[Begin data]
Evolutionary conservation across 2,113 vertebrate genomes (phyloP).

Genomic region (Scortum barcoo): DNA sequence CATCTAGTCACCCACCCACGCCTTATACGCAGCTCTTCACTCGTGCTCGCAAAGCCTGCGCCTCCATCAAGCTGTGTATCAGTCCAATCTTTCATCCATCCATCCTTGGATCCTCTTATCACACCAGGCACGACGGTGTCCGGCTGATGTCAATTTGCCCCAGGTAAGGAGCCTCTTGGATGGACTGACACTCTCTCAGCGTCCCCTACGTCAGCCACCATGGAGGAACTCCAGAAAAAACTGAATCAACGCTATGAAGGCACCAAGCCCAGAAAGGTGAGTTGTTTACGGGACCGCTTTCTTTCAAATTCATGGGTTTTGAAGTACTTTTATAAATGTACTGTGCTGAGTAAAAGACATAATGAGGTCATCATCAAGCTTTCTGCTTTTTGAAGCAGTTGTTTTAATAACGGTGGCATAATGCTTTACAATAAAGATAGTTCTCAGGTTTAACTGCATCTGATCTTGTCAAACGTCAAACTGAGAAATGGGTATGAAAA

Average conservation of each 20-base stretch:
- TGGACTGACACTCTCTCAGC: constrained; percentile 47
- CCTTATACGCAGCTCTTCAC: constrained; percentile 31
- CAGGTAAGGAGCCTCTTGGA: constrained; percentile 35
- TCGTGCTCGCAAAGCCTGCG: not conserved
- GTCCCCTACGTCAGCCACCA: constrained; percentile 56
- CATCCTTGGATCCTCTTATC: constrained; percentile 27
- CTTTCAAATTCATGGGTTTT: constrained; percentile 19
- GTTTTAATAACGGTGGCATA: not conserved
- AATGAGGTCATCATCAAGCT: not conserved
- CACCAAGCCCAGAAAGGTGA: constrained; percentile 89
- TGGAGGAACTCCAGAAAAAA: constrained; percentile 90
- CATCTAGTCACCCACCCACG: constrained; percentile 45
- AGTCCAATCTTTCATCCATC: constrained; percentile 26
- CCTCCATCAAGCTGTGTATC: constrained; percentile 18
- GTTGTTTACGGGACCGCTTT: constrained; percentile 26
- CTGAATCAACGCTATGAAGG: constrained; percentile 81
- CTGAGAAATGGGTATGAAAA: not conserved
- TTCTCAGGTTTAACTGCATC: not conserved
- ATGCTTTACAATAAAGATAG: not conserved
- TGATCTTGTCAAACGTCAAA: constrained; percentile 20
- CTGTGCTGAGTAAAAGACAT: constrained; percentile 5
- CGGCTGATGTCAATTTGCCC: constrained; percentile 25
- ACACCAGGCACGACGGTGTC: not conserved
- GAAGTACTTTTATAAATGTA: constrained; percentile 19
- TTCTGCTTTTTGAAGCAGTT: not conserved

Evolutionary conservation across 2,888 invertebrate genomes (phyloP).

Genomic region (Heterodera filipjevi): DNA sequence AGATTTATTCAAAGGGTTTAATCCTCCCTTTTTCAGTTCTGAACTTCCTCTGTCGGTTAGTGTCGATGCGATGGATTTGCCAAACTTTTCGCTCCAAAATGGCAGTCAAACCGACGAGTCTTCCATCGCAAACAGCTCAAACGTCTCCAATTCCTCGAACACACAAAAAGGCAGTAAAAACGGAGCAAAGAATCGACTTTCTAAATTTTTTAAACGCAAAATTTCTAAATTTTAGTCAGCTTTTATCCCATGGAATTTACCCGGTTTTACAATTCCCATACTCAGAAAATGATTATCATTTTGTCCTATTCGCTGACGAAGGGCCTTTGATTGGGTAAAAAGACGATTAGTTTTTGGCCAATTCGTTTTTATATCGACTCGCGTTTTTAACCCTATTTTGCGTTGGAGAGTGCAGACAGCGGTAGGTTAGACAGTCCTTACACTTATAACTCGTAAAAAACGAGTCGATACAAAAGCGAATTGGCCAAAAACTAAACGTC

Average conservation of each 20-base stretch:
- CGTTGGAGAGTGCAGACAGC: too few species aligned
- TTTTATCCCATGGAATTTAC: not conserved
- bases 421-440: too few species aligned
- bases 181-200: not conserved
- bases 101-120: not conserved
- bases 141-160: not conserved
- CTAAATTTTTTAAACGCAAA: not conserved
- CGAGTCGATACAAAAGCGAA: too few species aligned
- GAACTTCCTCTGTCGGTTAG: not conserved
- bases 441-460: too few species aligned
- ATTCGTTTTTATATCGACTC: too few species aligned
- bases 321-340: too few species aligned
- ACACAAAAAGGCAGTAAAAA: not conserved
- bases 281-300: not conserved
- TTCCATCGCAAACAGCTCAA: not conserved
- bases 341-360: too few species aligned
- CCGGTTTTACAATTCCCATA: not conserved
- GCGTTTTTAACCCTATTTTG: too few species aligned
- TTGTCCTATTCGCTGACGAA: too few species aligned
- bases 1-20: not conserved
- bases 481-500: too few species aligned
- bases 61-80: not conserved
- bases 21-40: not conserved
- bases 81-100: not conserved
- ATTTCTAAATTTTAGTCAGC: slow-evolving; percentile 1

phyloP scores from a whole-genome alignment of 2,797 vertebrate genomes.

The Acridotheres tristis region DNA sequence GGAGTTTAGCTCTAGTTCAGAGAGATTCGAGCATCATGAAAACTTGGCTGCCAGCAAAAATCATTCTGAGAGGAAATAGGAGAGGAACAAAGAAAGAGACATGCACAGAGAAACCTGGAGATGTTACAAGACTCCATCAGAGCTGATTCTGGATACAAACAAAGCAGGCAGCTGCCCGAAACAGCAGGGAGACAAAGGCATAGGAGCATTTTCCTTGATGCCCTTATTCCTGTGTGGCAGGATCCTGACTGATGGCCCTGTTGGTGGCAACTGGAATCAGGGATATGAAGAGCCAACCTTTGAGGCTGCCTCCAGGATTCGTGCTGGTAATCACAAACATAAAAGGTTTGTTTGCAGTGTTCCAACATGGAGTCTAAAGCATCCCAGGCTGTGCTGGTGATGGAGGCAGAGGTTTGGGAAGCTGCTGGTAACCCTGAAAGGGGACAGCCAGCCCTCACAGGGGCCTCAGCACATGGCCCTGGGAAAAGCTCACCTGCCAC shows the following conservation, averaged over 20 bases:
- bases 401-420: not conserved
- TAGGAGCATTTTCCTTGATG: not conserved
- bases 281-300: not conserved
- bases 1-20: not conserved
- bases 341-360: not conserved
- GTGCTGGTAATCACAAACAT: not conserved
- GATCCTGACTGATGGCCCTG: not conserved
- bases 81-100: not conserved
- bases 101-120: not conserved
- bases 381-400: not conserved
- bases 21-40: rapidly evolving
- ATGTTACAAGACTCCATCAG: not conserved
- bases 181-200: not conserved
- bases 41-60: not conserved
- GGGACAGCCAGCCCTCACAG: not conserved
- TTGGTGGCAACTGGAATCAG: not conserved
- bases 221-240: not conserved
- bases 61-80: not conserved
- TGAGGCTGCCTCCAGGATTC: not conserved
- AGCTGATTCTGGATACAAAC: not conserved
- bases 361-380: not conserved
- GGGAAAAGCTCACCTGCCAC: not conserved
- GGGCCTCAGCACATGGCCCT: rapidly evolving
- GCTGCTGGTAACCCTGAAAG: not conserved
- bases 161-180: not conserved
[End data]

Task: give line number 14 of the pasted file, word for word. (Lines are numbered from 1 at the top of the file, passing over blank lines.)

- TGGAGGAACTCCAGAAAAAA: constrained; percentile 90